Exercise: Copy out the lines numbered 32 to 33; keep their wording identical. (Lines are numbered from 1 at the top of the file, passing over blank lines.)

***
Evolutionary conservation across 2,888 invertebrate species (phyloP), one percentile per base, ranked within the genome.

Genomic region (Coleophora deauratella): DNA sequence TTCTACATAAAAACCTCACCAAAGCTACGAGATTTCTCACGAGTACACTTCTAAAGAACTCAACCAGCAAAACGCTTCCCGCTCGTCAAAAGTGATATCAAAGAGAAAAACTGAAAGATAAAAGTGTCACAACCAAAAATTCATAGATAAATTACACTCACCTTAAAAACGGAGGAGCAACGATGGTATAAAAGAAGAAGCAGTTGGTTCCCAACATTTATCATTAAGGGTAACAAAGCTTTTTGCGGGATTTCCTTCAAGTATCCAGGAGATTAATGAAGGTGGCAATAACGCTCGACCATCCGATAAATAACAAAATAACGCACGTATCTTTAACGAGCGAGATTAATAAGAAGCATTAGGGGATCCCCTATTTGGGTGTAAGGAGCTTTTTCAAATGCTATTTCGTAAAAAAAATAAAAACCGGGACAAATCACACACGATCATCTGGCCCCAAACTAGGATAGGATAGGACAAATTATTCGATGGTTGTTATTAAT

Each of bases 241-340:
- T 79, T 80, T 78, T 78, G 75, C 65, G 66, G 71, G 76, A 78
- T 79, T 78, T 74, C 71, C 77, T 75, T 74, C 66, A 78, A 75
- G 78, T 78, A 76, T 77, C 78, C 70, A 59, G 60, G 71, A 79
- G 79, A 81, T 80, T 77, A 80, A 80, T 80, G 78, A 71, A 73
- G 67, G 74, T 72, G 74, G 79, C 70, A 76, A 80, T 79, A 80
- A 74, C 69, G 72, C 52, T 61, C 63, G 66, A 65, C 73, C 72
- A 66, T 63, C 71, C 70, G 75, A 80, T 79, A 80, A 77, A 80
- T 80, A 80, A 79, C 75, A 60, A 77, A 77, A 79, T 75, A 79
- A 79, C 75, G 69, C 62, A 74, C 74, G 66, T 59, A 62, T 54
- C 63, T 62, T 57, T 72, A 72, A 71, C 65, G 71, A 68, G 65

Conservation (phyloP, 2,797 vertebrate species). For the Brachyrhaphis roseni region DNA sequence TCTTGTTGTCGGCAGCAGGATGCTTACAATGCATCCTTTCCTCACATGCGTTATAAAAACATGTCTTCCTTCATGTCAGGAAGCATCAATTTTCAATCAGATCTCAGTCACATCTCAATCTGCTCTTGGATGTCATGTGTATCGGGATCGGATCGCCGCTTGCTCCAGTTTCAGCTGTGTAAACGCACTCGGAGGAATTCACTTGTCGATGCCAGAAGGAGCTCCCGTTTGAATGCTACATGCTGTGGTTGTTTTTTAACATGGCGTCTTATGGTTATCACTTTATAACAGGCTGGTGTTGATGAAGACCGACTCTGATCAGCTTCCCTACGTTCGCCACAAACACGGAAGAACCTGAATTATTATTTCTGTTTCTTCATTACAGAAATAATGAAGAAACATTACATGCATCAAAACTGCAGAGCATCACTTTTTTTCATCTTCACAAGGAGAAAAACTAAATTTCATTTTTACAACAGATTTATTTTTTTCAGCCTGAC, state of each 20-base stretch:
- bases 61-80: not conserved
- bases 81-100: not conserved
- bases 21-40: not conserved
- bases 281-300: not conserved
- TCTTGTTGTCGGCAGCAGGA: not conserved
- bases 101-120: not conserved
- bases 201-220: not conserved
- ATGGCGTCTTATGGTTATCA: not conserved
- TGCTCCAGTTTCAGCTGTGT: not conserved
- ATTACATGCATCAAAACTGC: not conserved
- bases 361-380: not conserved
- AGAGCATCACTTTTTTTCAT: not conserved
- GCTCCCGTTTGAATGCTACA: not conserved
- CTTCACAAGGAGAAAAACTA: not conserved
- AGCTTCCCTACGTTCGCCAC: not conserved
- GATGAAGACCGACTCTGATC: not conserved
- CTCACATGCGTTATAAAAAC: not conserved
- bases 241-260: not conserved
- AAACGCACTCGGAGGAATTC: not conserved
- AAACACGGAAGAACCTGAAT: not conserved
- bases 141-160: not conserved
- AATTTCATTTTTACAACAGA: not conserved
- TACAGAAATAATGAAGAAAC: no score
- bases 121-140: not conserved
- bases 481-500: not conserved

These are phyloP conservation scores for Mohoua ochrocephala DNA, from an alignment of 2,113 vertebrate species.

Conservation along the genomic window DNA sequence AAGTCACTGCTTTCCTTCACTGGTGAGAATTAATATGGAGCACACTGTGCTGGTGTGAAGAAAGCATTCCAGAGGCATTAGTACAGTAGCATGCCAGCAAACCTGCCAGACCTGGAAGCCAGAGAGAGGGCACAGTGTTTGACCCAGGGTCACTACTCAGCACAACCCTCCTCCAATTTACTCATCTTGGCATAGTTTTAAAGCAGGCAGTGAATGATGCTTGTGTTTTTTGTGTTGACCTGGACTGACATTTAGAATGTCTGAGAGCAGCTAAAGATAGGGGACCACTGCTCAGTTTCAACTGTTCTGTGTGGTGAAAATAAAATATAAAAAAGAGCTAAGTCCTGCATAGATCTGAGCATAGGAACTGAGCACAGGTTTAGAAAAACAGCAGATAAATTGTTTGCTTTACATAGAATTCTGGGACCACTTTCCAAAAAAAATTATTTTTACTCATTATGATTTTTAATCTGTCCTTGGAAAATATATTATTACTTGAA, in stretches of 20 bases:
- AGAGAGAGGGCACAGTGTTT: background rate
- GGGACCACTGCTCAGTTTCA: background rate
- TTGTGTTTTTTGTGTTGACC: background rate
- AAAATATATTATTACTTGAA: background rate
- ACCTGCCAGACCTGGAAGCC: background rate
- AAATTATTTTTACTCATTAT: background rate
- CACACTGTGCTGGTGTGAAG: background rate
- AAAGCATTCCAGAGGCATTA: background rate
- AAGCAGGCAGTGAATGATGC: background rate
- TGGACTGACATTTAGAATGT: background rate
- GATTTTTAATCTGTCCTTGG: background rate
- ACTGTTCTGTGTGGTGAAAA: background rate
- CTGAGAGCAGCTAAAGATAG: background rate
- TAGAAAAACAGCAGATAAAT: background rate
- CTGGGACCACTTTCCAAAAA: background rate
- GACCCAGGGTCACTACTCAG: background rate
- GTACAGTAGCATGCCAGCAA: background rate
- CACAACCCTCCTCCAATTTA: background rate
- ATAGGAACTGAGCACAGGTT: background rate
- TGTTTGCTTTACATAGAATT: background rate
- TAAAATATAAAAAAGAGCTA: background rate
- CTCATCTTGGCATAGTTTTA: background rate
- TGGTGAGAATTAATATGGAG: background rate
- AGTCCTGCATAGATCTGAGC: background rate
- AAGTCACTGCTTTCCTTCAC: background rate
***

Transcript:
- bases 241-260: not conserved
- AAACGCACTCGGAGGAATTC: not conserved